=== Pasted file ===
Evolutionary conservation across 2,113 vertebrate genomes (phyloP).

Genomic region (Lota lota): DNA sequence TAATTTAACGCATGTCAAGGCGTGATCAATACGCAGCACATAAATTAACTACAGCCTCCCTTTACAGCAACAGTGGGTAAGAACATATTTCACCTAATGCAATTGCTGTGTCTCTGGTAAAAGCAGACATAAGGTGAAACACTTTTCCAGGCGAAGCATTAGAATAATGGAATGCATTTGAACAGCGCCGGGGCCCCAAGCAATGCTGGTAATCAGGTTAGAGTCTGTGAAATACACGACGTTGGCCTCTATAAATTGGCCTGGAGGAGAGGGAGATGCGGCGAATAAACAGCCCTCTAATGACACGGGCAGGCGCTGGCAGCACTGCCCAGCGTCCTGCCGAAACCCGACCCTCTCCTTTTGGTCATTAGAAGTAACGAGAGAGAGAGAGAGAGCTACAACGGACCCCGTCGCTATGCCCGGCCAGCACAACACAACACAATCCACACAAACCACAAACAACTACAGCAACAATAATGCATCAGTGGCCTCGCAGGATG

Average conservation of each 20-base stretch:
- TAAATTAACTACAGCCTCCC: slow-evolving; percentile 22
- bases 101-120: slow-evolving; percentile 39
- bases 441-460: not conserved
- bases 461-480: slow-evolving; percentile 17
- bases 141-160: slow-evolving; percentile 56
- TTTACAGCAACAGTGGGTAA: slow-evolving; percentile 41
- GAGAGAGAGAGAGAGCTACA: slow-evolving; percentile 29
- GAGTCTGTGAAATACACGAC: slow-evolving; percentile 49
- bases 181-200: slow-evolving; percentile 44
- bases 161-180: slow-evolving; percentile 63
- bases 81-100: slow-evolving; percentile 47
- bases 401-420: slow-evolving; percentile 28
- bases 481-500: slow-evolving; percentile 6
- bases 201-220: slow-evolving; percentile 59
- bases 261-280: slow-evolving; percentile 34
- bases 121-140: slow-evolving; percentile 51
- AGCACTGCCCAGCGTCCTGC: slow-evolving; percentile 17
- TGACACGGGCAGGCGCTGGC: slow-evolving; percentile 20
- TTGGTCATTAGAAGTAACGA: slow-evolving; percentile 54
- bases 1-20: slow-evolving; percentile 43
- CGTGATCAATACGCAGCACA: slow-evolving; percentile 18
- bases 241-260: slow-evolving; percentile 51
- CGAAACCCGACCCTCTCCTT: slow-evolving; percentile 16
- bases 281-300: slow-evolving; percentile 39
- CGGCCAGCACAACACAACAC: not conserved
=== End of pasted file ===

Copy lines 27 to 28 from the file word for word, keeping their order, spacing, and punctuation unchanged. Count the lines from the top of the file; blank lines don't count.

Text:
- bases 281-300: slow-evolving; percentile 39
- CGGCCAGCACAACACAACAC: not conserved